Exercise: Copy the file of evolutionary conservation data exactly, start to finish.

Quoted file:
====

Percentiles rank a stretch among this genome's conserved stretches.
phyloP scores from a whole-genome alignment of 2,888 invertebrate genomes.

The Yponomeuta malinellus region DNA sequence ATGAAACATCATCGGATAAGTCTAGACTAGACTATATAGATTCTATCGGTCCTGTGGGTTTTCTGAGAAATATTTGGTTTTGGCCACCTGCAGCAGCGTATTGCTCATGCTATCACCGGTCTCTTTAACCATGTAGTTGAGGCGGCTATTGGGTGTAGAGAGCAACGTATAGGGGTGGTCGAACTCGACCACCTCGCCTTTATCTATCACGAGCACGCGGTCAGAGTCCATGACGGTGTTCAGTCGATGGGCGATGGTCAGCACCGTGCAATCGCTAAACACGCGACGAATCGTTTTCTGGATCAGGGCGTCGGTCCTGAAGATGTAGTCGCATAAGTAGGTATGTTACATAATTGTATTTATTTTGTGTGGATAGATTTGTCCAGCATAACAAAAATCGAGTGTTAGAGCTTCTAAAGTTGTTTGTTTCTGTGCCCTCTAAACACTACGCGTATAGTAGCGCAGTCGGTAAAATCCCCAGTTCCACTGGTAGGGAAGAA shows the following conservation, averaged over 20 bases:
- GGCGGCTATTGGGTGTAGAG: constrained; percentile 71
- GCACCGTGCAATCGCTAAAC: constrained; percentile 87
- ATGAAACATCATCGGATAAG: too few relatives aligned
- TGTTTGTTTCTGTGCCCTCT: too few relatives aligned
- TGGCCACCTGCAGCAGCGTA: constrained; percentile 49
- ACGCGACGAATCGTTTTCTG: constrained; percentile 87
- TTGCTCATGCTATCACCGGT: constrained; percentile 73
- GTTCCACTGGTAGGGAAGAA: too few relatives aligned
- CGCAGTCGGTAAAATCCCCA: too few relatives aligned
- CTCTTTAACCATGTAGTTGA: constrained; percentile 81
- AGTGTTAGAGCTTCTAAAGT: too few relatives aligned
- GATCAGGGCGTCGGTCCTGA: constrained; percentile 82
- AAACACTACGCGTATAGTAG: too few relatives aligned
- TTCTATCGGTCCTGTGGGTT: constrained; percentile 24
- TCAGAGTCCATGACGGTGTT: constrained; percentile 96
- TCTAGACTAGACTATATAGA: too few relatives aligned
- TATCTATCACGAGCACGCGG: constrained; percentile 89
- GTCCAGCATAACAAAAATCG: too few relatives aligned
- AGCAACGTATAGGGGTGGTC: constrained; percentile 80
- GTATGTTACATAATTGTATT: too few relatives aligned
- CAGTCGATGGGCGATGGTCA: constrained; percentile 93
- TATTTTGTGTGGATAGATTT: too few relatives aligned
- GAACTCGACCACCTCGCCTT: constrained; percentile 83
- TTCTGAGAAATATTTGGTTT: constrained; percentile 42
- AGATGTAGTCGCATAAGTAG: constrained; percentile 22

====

Percentiles rank a stretch among this genome's conserved stretches.
phyloP scores from a whole-genome alignment of 2,888 invertebrate genomes.

The Yponomeuta malinellus region DNA sequence ATGAAACATCATCGGATAAGTCTAGACTAGACTATATAGATTCTATCGGTCCTGTGGGTTTTCTGAGAAATATTTGGTTTTGGCCACCTGCAGCAGCGTATTGCTCATGCTATCACCGGTCTCTTTAACCATGTAGTTGAGGCGGCTATTGGGTGTAGAGAGCAACGTATAGGGGTGGTCGAACTCGACCACCTCGCCTTTATCTATCACGAGCACGCGGTCAGAGTCCATGACGGTGTTCAGTCGATGGGCGATGGTCAGCACCGTGCAATCGCTAAACACGCGACGAATCGTTTTCTGGATCAGGGCGTCGGTCCTGAAGATGTAGTCGCATAAGTAGGTATGTTACATAATTGTATTTATTTTGTGTGGATAGATTTGTCCAGCATAACAAAAATCGAGTGTTAGAGCTTCTAAAGTTGTTTGTTTCTGTGCCCTCTAAACACTACGCGTATAGTAGCGCAGTCGGTAAAATCCCCAGTTCCACTGGTAGGGAAGAA shows the following conservation, averaged over 20 bases:
- GGCGGCTATTGGGTGTAGAG: constrained; percentile 71
- GCACCGTGCAATCGCTAAAC: constrained; percentile 87
- ATGAAACATCATCGGATAAG: too few relatives aligned
- TGTTTGTTTCTGTGCCCTCT: too few relatives aligned
- TGGCCACCTGCAGCAGCGTA: constrained; percentile 49
- ACGCGACGAATCGTTTTCTG: constrained; percentile 87
- TTGCTCATGCTATCACCGGT: constrained; percentile 73
- GTTCCACTGGTAGGGAAGAA: too few relatives aligned
- CGCAGTCGGTAAAATCCCCA: too few relatives aligned
- CTCTTTAACCATGTAGTTGA: constrained; percentile 81
- AGTGTTAGAGCTTCTAAAGT: too few relatives aligned
- GATCAGGGCGTCGGTCCTGA: constrained; percentile 82
- AAACACTACGCGTATAGTAG: too few relatives aligned
- TTCTATCGGTCCTGTGGGTT: constrained; percentile 24
- TCAGAGTCCATGACGGTGTT: constrained; percentile 96
- TCTAGACTAGACTATATAGA: too few relatives aligned
- TATCTATCACGAGCACGCGG: constrained; percentile 89
- GTCCAGCATAACAAAAATCG: too few relatives aligned
- AGCAACGTATAGGGGTGGTC: constrained; percentile 80
- GTATGTTACATAATTGTATT: too few relatives aligned
- CAGTCGATGGGCGATGGTCA: constrained; percentile 93
- TATTTTGTGTGGATAGATTT: too few relatives aligned
- GAACTCGACCACCTCGCCTT: constrained; percentile 83
- TTCTGAGAAATATTTGGTTT: constrained; percentile 42
- AGATGTAGTCGCATAAGTAG: constrained; percentile 22